Unity and diversity of tonic and phasic executive control components in episodic and working memory.
The present study aimed to delineate the extent to which unitary executive functions might be shared across the separate domains of episodic and working memory. A mixed blocked/event-related functional magnetic resonance imaging (fMRI) design was employed to assess sustained (tonic control) and transient (phasic control) brain responses arising from incrementing executive demand (source versus item episodic memory - vis-à-vis - two-back versus one-back working memory) using load-dependent activation overlaps as indices of common components. Although an extensive portion of the regional load effects constituted differential control modulations in both sustained and transient responses, commonalities were also found implicating a subset of executive core mechanisms consistent with unitary or domain general control. 'Unitary' control modulations were temporally dissociated into (1) shared tonic components involving medial and lateral prefrontal cortex, striatum, cerebellum and superior parietal cortex, assumed to govern enhanced top-down context processing, monitoring and sustained attention throughout task periods and (2) stimulus-synchronous phasic components encompassing posterior intraparietal sulcus, hypothesized to support dynamic shifting of the 'focus of attention' among internal representations. Taken together, these results converge with theoretical models advocating both unity and diversity among executive control processes.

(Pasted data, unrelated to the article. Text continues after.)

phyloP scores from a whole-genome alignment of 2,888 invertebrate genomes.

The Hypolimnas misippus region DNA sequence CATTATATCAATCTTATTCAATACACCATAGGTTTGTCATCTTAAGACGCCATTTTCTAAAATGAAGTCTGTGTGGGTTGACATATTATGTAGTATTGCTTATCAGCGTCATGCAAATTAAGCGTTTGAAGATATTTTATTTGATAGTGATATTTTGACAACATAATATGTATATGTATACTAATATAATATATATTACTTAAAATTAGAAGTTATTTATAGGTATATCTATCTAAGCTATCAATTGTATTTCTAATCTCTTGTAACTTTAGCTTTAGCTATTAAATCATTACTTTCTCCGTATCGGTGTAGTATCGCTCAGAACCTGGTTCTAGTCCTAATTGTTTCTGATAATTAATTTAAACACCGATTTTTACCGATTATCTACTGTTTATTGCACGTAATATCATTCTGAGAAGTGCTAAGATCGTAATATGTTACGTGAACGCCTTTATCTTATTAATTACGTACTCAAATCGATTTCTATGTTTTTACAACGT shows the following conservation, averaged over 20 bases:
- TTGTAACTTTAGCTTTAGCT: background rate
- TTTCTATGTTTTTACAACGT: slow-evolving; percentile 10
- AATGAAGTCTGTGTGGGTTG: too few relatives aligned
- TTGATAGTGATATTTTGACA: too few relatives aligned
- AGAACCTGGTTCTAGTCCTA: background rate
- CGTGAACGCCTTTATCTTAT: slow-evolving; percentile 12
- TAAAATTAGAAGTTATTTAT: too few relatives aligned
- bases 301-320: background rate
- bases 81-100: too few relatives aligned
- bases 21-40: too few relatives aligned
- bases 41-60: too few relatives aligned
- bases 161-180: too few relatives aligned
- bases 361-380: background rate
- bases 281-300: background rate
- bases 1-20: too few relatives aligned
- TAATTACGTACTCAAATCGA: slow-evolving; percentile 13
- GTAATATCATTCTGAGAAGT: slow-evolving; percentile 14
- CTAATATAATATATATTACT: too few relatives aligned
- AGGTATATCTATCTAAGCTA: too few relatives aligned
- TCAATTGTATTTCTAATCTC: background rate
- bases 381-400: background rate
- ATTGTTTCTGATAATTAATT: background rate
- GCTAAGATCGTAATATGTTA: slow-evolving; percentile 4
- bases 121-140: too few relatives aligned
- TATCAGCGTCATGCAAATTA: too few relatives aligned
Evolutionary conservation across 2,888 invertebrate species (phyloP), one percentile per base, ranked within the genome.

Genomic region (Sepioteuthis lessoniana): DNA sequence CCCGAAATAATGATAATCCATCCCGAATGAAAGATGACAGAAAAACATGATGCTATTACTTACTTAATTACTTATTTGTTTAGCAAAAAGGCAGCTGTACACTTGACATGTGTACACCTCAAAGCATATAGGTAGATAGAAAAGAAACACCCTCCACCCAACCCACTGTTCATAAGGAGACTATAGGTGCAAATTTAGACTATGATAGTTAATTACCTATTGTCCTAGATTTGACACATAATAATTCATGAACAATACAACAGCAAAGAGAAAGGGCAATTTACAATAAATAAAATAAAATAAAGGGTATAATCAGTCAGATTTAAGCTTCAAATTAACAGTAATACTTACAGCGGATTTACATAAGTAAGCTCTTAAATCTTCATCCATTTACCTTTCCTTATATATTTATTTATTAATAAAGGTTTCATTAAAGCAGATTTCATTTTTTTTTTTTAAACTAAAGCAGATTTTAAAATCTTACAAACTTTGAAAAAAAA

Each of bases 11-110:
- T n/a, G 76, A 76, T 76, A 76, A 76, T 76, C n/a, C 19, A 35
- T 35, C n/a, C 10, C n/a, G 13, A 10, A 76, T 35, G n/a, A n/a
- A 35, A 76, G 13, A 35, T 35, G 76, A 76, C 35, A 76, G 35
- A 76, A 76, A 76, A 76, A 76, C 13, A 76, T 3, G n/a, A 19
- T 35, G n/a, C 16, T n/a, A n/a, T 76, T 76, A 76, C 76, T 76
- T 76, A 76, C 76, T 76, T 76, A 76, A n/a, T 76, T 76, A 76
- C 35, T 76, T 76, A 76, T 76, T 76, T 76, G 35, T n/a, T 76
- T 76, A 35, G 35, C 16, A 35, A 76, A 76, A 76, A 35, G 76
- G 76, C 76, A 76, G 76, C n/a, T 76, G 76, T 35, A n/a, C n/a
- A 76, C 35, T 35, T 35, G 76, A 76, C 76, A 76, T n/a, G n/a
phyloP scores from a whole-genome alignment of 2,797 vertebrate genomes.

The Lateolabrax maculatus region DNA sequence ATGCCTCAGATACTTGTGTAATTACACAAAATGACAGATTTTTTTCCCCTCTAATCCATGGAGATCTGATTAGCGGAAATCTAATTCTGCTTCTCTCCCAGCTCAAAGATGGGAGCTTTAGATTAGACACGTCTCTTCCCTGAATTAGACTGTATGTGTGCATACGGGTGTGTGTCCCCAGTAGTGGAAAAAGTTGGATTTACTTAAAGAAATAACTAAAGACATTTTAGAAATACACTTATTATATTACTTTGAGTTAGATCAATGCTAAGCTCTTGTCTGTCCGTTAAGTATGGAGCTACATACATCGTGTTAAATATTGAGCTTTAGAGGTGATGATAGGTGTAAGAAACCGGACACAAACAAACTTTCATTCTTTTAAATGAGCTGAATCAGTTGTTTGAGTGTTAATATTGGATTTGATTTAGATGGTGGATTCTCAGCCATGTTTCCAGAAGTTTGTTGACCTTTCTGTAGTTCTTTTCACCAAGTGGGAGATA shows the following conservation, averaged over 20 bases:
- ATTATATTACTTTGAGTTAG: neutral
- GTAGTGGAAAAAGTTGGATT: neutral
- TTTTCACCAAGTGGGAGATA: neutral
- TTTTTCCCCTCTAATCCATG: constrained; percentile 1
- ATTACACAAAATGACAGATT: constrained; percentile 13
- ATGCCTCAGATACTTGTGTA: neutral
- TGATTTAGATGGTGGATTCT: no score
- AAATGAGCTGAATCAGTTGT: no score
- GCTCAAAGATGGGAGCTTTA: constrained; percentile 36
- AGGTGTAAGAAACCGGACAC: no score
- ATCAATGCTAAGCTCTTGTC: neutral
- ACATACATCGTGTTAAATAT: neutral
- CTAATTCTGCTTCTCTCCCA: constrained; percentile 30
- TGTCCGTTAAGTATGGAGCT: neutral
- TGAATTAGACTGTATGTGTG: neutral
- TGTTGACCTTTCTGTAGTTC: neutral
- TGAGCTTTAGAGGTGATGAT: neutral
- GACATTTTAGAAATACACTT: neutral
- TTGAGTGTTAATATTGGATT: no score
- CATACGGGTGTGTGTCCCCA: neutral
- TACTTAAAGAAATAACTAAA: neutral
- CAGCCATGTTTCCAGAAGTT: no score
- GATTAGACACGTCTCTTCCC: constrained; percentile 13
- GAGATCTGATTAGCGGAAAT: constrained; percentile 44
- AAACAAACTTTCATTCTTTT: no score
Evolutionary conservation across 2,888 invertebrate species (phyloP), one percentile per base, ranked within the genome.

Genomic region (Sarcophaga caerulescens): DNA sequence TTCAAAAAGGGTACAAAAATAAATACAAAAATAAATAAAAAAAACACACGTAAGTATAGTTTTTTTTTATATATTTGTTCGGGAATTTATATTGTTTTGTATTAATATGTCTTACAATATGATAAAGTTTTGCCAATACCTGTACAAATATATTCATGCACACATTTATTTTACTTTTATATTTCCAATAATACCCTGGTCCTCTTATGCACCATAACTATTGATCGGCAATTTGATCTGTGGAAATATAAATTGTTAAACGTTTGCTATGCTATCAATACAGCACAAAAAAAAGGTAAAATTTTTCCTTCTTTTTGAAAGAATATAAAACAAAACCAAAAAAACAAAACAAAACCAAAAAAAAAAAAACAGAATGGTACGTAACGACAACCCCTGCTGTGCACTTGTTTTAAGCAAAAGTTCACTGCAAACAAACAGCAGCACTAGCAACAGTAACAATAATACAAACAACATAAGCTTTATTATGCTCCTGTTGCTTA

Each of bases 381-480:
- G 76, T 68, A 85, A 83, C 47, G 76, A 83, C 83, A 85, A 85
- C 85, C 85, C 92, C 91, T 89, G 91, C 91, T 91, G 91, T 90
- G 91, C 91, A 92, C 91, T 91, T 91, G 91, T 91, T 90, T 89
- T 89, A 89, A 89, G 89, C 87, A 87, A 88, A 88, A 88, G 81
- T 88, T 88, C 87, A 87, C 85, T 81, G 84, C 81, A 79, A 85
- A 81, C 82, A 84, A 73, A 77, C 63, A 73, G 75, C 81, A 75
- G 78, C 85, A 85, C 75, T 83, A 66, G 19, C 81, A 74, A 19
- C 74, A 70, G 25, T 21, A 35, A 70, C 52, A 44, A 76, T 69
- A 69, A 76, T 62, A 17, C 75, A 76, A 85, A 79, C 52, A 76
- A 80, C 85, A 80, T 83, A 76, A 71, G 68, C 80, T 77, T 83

Marklund, P; Fransson, P; Cabeza, R; Larsson, A; Ingvar, M; Nyberg, L
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